Understanding Ornamentation

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Understanding Ornamentation


Why do some animals have extravagant, showy ornaments--think elk and deer antlers, peacock feathers and horns on dung beetles--that can be a liability to survival? Charles Darwin couldn't figure it out, but now a Northwestern University research team has a possible explanation for this puzzling phenomenon of evolution.

The researchers developed a mathematical model that made a surprising prediction: In animals with ornamentation, males will evolve out of the tension between natural selection and sexual selection into two distinct subspecies, one with flashy, "costly" ornaments for attracting mates and one with subdued, "low-cost" ornaments.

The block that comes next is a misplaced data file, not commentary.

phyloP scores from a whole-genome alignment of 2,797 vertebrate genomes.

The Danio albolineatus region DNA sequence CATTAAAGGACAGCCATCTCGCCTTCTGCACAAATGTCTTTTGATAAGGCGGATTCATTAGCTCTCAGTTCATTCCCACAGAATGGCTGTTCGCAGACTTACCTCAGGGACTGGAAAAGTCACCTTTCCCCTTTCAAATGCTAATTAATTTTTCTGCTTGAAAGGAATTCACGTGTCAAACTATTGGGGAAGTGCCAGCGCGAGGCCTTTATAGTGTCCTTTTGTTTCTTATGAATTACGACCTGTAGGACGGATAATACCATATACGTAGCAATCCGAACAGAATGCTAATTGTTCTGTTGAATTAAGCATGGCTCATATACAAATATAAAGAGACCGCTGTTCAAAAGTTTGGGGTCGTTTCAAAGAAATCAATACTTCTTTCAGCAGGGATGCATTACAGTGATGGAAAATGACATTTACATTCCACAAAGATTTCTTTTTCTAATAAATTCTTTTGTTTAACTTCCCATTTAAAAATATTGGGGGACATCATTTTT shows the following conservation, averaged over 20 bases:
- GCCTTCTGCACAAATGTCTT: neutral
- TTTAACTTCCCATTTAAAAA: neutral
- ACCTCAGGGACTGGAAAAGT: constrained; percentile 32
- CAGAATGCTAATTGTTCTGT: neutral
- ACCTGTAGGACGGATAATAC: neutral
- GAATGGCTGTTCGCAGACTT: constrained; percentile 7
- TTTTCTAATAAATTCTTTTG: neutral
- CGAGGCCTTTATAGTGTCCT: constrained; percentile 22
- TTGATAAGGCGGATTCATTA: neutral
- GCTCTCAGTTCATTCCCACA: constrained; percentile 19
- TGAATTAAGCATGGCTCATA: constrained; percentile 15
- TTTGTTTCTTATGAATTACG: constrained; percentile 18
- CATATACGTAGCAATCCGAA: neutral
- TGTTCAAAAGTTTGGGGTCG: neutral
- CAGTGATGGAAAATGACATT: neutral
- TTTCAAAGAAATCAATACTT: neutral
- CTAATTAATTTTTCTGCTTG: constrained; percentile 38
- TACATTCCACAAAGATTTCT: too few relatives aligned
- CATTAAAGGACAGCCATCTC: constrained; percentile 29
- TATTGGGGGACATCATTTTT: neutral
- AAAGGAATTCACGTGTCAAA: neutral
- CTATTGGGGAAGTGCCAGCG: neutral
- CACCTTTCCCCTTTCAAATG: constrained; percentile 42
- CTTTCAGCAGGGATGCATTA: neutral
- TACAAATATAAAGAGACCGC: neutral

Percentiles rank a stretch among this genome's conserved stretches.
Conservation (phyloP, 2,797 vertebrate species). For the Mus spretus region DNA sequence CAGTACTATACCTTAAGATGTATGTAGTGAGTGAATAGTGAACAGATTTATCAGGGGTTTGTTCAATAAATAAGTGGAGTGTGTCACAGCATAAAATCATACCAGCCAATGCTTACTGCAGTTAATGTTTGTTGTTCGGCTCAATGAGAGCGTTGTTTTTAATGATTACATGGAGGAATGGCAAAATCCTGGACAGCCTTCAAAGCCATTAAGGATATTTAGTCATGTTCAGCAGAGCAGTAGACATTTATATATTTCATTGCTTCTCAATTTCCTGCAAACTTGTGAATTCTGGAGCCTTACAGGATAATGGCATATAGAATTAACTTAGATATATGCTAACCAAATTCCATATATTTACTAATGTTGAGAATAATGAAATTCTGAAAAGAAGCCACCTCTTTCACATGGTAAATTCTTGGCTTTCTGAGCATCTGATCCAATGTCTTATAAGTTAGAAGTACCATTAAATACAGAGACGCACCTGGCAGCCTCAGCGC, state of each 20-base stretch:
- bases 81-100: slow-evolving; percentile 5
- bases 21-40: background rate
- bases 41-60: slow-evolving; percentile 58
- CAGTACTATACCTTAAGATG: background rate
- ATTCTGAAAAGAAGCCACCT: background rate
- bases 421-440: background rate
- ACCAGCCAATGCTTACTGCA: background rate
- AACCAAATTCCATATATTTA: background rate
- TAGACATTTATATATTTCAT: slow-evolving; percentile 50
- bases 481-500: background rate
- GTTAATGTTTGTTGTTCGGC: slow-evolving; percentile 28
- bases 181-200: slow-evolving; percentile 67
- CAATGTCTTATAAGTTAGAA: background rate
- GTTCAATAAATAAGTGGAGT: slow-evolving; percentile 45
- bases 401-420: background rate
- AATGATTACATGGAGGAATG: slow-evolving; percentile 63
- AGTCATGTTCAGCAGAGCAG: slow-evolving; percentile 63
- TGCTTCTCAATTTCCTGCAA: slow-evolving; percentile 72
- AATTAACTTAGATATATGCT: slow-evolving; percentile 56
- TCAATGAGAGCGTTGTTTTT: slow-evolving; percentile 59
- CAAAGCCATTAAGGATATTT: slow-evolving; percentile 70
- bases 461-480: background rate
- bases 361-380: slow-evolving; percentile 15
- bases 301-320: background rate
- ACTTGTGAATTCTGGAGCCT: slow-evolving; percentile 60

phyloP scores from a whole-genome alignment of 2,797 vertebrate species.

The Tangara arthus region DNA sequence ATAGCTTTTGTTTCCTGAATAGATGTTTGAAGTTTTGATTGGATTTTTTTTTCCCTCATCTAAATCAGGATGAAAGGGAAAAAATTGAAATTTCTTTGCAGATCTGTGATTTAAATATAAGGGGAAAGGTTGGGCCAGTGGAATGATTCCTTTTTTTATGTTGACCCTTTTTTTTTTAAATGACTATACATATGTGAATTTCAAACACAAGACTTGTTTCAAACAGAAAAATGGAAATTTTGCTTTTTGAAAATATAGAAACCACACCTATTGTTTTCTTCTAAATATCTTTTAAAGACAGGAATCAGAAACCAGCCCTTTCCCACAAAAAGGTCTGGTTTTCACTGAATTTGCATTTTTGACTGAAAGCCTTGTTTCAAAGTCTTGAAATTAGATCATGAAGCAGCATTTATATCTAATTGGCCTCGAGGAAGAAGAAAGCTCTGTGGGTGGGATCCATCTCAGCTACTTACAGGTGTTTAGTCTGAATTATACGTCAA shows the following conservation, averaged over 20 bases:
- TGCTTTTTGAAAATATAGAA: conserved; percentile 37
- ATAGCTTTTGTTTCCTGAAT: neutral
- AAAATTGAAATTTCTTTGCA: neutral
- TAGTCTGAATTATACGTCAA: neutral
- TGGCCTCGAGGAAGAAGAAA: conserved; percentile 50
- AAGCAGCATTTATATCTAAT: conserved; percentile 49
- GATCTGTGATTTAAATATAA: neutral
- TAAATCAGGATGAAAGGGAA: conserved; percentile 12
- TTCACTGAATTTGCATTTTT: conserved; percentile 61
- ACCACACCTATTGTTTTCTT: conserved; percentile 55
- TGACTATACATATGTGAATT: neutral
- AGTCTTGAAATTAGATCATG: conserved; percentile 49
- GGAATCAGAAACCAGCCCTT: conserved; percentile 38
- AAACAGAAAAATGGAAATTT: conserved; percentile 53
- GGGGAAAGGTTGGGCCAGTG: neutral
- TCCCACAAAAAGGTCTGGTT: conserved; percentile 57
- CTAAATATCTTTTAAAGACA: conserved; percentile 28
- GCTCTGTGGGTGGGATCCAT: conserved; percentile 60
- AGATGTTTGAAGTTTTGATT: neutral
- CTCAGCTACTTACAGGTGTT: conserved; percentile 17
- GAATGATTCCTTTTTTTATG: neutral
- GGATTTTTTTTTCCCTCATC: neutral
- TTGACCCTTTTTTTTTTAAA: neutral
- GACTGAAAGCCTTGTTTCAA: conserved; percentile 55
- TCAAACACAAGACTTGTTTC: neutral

"Ornamentation does persist in nature, and our quantitative model reveals that a species can split into two subspecies as a result of the ornamentation battle that occurs over time," said Daniel M. Abrams, an associate professor of engineering sciences and applied mathematics in the McCormick School of Engineering.

Evidence from nature agrees. The researchers studied available data on animal ornaments, such as deer antlers, peacock feathers, the brightness of certain fish, and the tail length of some birds, from 15 species. …

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